Dawkins kicked off with a discussion of his new book entitled The Magic of Reality: How We Know What’s Really True, which aims to show children and their families that the myths surrounding phenomena such as earthquakes and rainbows pale in comparison with the magic and wonder of science. Particularly interesting was Dawkins’ argument that space aliens must have eyes.

Randall speaks about her latest book Knocking on Heaven’s Door about 25 minutes into the programme, which you can listen to here. Earlier this year, she also spoke to our very own Michael Banks, and you can listen to that interview here.

Listen to our debut books podcast

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PW books podcast

Physics World podcasters. Left to right: Margaret Harris, James Dacey, Matin Durrani

By James Dacey

Followers of this blog may remember that a little over a month ago, I wrote an entry about how I had just been in the studio with my colleagues, Matin and Margaret, to record a special podcast about physics books. The theme of the podcast – our first ever – was “women in science” because all the books that we discussed were in some way connected to this theme. Well, after various discussions and good chunk of time spent in the editing suite, the programme is finally available to listen to online. You can also subscribe to our podcast service.

In the show, we discuss the following titles:

The Madame Curie Complex by Julie Des Jardins;
Discoverers of the Universe: William and Caroline Herschel by Michael Hoskin;
Science Secrets: the Truth About Darwin’s Finches, Einstein’s Wife and Other Myths by Alberto Martinez; and
Soft Matter: the Stuff that Dreams are Made Of by Roberto Piazza

In our next podcast, to be released in December, we will be discussing a selection of our favourite books reviewed in 2011, and announcing Physics World’s top 10 books of the year. In the meantime, you can continue to read book reviews each month in Physics World and on

By Matin Durrani

The guys who in 2008 came up with the annoyingly catchy “There’s no-one as Irish as Barack O’Bama” – more than a million hits on YouTube and counting – have re-recorded their song with new lyrics describing the latest mystery in particle physics.

Jumping on the huge interest in claims that neutrinos may travel faster than light, the musicians, known as the Corrigan Brothers and featuring someone called Pete Creighton, have called their new version simply “The neutrino song”.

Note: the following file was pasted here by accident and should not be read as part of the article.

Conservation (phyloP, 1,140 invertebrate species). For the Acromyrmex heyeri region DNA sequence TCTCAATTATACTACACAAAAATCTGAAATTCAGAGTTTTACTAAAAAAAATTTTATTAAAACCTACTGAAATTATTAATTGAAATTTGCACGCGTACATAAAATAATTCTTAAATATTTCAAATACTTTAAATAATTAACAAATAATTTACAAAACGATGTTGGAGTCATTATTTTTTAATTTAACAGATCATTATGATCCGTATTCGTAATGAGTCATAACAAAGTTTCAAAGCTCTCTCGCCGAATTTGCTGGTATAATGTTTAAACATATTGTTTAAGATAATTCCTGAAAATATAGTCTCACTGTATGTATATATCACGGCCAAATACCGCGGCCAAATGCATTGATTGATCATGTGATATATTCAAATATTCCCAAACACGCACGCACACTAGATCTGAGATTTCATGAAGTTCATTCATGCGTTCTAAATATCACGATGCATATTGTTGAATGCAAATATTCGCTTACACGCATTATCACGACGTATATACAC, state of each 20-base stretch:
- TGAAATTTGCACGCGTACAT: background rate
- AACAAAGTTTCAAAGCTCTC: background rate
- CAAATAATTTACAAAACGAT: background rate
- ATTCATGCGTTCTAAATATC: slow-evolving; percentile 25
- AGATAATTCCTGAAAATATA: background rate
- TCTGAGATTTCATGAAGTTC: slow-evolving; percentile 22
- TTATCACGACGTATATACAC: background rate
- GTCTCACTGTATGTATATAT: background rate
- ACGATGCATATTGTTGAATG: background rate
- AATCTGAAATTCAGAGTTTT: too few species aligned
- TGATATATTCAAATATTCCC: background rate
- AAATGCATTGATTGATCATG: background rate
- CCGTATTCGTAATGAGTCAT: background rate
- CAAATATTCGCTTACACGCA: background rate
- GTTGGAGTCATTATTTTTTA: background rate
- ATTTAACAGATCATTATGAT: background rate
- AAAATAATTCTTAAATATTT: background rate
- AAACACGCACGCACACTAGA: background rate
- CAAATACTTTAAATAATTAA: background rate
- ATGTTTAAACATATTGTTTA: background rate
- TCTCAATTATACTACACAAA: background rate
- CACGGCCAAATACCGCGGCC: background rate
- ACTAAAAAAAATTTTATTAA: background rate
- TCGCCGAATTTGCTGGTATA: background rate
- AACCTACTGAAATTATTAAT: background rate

The song’s not bad if cheesy synths and breezy pop are your thing, although it does that awful thing of going up a key near the end, which is a pet hate of mine.

But as I’ve learned to expect from a string of recent physics-meets-pop disasters, it’s the lyrics that will make your toes curl up.

I won’t spoil the lyrics by reprinting them here in full except to warn you of what is possibly the worst rhyme ever in the history of physics:

Now physics for ever may not be the same
And boffins are gonna be driven insane
If light’s not the fastest
What can this mean-o
And is something faster than the neutrino.

By James Dacey

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As you may have just read in Tushna Commissariat’s account, on Monday and Tuesday scientists gathered at the Royal Society’s headquarters in London for a meeting about the Earth‘s climate history. One of the speakers at the event was James Hansen, a highly respected US space scientist, who is also well known for his advocacy of action to limit the impacts of climate change. In his talk, Hansen argued that – based on recent observational data – rapid reduction of fossil fuel consumption is essential if we are to avoid environmental catastrophe.

Following his talk, Hansen was asked the inevitable question of whether he saw any conflict of interest in his taking a transatlantic flight to deliver a lecture on the importance of cutting greenhouse gas emissions. His response was to say that at this stage it is already too late for this sort of minor sacrifice to make a significant difference, and that the more important thing is to communicate the message that urgent government action required. Hansen argued that the key to avoiding further rapid warming is for policy makers to establish high taxes on carbon emissions, which would act as an incentive for the development of green energy technologies.

But we want to know your opinion on this in relation to your professional life. Would you consider not attending a conference because it would involve a flight?

Yes. I would not attend, even if it could hurt my career.